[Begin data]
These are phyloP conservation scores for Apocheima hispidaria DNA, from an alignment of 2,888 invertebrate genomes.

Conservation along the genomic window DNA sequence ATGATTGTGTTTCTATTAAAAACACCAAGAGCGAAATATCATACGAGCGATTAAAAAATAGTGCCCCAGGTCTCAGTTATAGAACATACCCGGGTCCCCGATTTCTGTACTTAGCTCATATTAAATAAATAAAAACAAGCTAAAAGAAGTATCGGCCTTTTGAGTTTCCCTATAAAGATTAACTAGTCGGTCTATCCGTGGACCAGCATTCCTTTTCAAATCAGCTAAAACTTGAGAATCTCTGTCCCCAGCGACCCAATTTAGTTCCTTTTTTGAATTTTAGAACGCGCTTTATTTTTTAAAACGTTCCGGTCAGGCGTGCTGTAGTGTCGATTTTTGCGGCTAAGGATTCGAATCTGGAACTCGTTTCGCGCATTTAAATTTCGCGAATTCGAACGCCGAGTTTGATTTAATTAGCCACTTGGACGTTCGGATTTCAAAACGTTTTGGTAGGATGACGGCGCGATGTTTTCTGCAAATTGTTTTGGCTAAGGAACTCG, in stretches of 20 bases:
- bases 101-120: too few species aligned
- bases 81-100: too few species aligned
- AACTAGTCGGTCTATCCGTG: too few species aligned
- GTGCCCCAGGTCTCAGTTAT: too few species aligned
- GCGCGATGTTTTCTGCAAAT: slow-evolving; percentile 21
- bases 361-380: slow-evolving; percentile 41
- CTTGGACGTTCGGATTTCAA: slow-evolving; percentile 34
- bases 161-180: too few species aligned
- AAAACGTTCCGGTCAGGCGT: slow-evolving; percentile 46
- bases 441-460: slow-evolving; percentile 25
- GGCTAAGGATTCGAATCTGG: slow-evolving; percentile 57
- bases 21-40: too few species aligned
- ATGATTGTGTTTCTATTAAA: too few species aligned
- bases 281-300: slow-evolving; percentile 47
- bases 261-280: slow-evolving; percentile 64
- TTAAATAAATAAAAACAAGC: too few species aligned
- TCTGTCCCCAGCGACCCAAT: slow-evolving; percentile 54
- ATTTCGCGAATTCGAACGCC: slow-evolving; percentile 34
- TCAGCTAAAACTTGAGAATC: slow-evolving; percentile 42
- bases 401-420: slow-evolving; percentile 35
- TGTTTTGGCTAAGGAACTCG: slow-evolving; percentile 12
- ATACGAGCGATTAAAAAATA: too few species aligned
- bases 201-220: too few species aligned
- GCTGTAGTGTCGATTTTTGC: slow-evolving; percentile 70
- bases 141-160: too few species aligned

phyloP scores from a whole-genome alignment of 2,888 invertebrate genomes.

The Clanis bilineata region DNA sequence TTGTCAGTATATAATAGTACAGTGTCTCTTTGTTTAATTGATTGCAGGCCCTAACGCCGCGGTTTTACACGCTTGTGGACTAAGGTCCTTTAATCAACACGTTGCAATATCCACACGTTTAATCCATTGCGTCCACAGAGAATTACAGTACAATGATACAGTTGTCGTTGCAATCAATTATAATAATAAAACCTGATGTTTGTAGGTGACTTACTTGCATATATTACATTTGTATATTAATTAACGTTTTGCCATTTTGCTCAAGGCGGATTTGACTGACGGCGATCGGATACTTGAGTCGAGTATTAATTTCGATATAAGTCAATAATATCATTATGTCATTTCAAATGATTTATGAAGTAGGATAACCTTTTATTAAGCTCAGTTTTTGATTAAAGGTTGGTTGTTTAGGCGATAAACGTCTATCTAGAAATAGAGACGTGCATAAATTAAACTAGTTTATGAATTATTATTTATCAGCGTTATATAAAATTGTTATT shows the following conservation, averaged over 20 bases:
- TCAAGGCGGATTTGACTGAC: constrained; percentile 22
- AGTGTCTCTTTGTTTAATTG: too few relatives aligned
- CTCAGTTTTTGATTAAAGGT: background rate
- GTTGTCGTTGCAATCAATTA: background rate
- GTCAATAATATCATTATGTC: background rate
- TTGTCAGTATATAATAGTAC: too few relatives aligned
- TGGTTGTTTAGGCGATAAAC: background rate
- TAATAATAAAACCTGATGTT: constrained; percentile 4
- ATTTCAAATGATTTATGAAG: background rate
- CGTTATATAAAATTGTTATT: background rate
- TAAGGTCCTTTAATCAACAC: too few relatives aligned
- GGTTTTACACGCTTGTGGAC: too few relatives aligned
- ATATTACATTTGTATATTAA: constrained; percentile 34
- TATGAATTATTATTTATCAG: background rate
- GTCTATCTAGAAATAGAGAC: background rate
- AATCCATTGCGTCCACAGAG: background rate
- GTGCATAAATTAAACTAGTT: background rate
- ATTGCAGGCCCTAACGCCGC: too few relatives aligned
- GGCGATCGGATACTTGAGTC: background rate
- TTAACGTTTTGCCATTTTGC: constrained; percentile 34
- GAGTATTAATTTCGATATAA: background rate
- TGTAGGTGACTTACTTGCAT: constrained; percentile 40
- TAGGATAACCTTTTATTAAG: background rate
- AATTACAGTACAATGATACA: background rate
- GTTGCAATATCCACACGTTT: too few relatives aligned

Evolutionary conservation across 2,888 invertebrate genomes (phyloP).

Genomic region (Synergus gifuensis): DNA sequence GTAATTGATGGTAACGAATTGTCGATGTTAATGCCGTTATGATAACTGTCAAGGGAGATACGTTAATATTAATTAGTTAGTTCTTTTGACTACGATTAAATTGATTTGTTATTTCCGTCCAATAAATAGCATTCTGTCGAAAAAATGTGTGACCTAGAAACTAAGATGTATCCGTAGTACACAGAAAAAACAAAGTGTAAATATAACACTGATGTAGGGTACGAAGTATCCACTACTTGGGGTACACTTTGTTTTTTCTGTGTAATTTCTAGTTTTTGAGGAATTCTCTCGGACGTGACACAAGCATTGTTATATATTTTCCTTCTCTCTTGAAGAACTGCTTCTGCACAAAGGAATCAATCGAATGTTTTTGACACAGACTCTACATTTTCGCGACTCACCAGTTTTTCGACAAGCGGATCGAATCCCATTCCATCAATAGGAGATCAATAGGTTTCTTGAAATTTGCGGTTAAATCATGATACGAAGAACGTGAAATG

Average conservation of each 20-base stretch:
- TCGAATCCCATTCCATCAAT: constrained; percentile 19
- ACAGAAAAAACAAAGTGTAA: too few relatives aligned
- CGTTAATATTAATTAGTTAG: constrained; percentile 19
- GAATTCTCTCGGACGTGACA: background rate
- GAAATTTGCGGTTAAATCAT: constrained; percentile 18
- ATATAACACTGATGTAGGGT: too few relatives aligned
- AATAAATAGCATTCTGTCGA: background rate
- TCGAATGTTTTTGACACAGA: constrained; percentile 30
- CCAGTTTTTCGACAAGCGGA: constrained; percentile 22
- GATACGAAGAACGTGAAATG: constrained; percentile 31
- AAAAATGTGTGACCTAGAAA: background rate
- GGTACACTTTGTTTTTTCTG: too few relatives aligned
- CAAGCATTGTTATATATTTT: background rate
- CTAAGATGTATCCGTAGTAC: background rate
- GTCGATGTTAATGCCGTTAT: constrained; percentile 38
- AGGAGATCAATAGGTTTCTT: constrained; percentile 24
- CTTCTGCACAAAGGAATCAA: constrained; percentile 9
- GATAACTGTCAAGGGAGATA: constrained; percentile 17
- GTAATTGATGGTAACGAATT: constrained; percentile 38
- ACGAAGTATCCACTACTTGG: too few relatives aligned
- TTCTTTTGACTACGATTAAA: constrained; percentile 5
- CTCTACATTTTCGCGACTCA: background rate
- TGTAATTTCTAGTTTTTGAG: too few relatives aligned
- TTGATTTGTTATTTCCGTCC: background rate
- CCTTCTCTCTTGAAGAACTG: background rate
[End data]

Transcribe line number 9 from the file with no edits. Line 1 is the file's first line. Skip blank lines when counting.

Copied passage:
- CTTGGACGTTCGGATTTCAA: slow-evolving; percentile 34